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18 May, 2020

OPINION: Work from home connectivity options in South Africa

The last few months have seen many companies in South Africa scrambling to get their employees set up to work from home. While tech, software and sales-based companies typically have some experience in work from home setups, many other companies don’t.

Especially administrative teams like accounts, customer support and specifically call centre employees are not typically roles that are geared for work from home setups. Besides the scramble for new policies, meeting schedules, performance management and culture change, one of the most important aspects for IT managers is to get employees connected fast and reliably.

After getting the necessary hardware in place, the next important aspect to focus on is connectivity.

Having advised many companies on mobile connectivity options over the last 10 years, these are some of the important factors that need to be considered.

Fibre / Fixed Line

If employees are of the minority that already have fibre connections in place, this should be an easy option. Fibre connections are generally reliable and fast. Since most fibre connections these days are uncapped, the sudden increase in data usage should not come at additional cost.

New fibre installations (if available in the area) can take a few weeks to initiate. Temporary and flexible mobile data connectivity may be needed while fibre installations are arranged.

Mobile Data

For many employees, this is the quickest and best way to get connected from home fast.

South Africa is lucky to have a very mature mobile network infrastructure with very good 4G/LTE coverage nationally.

The big benefit of mobile data is that you can get connected immediately, and don’t have to worry about where exactly the employee will be based. Mobile networks globally have seen a 40% - 60% increase in overall data usage on their networks due to COVID-19 related work from home policies have been introduced.

Luckily mobile networks can ramp up capacity fairly quickly in most areas, unless they are constrained by backhaul limitations.

Mobile Network Choice

Choosing which network(s) to use is typically a factor of quality vs. cost. Depending on your requirements, you may be more flexible with regards to quality, reliability and speed.

In mobile data world, the adage “you get what you pay for” usually holds true. The more critical the connectivity becomes, the better the quality of the provider needs to be. “Cheap and cheerful” consumer focused APN’s provided by wholesale ISP’s does not always deliver enterprise grade connectivity, both in terms of speed and uptime.

Critical employees can also be issued with SIMs from multiple providers, allowing for network redundancy. Having the flexibility to choose between 2 or 3 networks is a big advantage - this ensures that each location can use the best network available in that area.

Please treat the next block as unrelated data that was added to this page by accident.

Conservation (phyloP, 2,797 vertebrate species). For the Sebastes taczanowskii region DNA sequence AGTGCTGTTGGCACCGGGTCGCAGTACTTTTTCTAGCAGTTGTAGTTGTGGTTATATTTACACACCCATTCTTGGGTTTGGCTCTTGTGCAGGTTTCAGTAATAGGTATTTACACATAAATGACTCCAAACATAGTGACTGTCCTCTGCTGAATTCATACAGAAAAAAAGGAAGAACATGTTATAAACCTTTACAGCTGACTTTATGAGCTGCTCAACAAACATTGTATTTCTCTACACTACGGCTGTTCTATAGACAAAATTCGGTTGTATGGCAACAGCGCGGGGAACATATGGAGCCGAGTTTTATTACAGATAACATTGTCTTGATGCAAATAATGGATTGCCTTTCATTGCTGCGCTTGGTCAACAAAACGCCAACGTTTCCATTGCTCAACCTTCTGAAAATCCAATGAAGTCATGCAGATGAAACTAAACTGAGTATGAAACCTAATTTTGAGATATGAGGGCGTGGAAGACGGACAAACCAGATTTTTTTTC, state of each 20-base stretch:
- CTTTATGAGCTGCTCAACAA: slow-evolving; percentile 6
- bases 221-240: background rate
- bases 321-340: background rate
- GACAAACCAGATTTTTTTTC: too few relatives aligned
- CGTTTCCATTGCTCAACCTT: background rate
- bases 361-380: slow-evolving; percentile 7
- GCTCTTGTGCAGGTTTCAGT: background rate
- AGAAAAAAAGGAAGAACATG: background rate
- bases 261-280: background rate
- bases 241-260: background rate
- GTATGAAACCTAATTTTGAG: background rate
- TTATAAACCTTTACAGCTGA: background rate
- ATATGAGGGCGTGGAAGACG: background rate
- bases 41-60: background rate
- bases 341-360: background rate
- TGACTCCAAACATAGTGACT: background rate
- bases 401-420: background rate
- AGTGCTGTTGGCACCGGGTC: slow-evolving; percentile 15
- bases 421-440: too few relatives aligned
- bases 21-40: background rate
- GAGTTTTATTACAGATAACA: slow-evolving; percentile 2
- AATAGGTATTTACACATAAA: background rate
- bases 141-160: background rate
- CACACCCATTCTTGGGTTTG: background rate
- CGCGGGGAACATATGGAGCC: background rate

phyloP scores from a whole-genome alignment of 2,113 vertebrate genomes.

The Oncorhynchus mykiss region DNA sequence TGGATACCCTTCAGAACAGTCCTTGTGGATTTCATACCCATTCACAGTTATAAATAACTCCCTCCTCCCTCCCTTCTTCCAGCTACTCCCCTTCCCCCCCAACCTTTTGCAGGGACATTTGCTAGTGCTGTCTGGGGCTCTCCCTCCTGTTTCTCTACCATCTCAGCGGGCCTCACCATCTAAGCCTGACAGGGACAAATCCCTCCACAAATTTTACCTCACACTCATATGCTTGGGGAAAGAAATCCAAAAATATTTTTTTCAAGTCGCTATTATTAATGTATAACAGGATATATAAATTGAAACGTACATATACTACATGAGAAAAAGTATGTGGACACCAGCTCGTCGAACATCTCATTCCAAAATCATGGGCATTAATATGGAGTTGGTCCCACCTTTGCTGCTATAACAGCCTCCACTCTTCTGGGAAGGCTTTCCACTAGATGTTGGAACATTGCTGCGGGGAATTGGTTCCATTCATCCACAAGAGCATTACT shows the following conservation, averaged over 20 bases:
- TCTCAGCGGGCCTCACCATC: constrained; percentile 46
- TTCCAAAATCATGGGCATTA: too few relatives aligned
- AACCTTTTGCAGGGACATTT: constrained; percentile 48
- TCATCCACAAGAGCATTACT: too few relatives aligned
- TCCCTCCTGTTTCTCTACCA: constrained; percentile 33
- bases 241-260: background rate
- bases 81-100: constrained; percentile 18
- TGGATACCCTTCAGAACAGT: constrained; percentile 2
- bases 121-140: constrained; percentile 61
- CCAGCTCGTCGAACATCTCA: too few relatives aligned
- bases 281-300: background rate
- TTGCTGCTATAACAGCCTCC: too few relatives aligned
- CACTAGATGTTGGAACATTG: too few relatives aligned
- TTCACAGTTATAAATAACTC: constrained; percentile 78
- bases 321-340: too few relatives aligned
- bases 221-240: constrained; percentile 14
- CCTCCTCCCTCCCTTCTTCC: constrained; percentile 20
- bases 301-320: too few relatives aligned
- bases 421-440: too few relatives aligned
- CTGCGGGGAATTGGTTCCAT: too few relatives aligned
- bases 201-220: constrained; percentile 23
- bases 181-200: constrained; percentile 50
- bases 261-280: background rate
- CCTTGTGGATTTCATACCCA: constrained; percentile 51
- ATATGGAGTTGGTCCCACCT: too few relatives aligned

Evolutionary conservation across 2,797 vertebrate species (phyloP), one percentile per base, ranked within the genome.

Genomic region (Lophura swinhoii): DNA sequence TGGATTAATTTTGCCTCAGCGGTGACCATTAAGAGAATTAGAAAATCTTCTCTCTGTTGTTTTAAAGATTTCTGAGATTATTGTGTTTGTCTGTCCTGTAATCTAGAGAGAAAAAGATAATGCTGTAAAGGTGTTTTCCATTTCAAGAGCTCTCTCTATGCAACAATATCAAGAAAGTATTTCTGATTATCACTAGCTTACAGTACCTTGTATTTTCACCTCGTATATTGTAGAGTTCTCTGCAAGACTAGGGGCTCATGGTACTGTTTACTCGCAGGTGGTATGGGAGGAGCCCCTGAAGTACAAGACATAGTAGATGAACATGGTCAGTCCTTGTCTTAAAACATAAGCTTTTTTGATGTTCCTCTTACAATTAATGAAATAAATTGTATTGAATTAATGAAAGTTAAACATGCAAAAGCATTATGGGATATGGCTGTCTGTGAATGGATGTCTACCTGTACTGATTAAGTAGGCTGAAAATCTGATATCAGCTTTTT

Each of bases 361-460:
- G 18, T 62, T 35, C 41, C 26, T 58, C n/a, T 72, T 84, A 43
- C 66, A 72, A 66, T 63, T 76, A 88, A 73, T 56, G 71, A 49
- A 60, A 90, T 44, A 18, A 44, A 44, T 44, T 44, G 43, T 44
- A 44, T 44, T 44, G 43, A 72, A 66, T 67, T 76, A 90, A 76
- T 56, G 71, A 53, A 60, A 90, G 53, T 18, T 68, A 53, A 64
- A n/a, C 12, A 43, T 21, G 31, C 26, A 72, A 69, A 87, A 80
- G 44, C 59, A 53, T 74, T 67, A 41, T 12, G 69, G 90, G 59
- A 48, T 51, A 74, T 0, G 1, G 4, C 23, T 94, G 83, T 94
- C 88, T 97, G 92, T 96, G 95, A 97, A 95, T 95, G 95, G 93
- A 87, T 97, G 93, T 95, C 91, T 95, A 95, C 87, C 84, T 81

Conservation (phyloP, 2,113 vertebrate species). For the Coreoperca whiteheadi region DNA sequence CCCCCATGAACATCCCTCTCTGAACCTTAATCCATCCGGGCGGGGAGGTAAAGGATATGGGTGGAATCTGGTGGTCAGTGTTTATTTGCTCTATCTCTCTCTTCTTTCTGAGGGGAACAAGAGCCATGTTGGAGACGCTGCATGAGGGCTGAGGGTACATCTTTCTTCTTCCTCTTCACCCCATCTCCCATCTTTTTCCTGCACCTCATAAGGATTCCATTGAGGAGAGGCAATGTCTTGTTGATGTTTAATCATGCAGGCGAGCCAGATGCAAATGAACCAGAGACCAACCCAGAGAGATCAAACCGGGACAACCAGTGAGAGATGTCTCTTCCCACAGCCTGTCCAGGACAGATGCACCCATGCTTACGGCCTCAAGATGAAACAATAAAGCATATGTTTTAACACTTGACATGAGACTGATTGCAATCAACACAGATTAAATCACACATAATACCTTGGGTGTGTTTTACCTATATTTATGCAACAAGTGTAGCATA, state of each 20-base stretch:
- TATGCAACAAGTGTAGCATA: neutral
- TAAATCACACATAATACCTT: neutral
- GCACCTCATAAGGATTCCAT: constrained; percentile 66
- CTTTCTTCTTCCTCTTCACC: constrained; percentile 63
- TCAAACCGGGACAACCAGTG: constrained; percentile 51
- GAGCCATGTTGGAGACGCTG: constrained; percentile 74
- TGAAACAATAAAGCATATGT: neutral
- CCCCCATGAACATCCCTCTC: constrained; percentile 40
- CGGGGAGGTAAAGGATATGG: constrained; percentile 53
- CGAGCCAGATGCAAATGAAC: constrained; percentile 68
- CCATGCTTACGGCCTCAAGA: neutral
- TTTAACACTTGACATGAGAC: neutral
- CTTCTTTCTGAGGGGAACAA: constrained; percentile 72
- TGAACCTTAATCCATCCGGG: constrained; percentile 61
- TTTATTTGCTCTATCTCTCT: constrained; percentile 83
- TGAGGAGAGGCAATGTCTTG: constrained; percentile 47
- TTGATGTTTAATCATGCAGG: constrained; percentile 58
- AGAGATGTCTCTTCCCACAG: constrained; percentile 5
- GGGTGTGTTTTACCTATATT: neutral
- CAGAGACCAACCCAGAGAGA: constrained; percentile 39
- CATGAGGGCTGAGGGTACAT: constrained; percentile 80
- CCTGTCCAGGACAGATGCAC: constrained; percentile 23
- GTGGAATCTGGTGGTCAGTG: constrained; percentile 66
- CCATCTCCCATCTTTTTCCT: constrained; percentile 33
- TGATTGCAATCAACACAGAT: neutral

Load shedding adds another dimension to this equation, with some networks investing far more in backup power systems than others. Some providers offering noticeably cheap data will typically not deliver the same level of service that you will get on core mobile networks.

Choosing between providers and networks therefore becomes a factor of coverage, network quality and data cost. Finding the “sweet spot” is the trick.

Contract Commitments and Bill Shock

Scaling up work from home connectivity might not be a permanent arrangement. Flexibility during uncertain times is key.

It is important to ensure that this connectivity can be scaled down just as easily when no longer needed or used less frequently. Be careful of long-term contracts and commitments that locks in fixed monthly spend over time as this may become a big unnecessary cost in future.

Traditional corporate APN’s are often not suited to work from home connectivity due to high data rates and no real-time SIM level control. Be careful of any data plan that does not have SIM-level locks or caps. Bill shock on post-billed accounts remains a big financial risk that must be avoided.

If more flexibility is needed, Business Prepaid data provides the flexibility to scale up fast, and then scale down fast when needed without any long-term commitments or costs.

Hybrid or “Top-Up” contracts does avoid most bill shock risks, but then managing the SIMs at scale becomes an operational headache.

Using a service such as SIMcontrol to automatically manage prepaid or top-up SIM cards takes the hassle out of manually monitoring and recharging data SIMs. Data costs on larger prepaid bundles have also become very competitive over the last few years, with further price reductions recently implemented by most mobile networks.

Refunding Employee Airtime & Data

Another approach followed by some companies is to let employees use their existing (own) mobile data connectivity, and then simply recharging those SIM cards remotely with data or airtime as needed according to their specific roles.

This is also handy when employees need to use their phones for making calls and where installing a VoIP phone is not feasible. Using a bulk remote recharging service such as SIMcontrol allows companies to set up automated or manual recharges of data bundles or airtime - all from one central account.

The company can choose a specific data or airtime “allocation” that is reasonable for that specific role. The employee then still has the option to buy additional data or airtime independently for personal use should they wish.

Setting up reliable connectivity for employees is a crucial part of work from home planning. By focusing on flexibility, quality and cost management the right balance for productive employees can be reached.

Hein Koen is Director at Flickswitch, a network agnostic African mobile connectivity provider.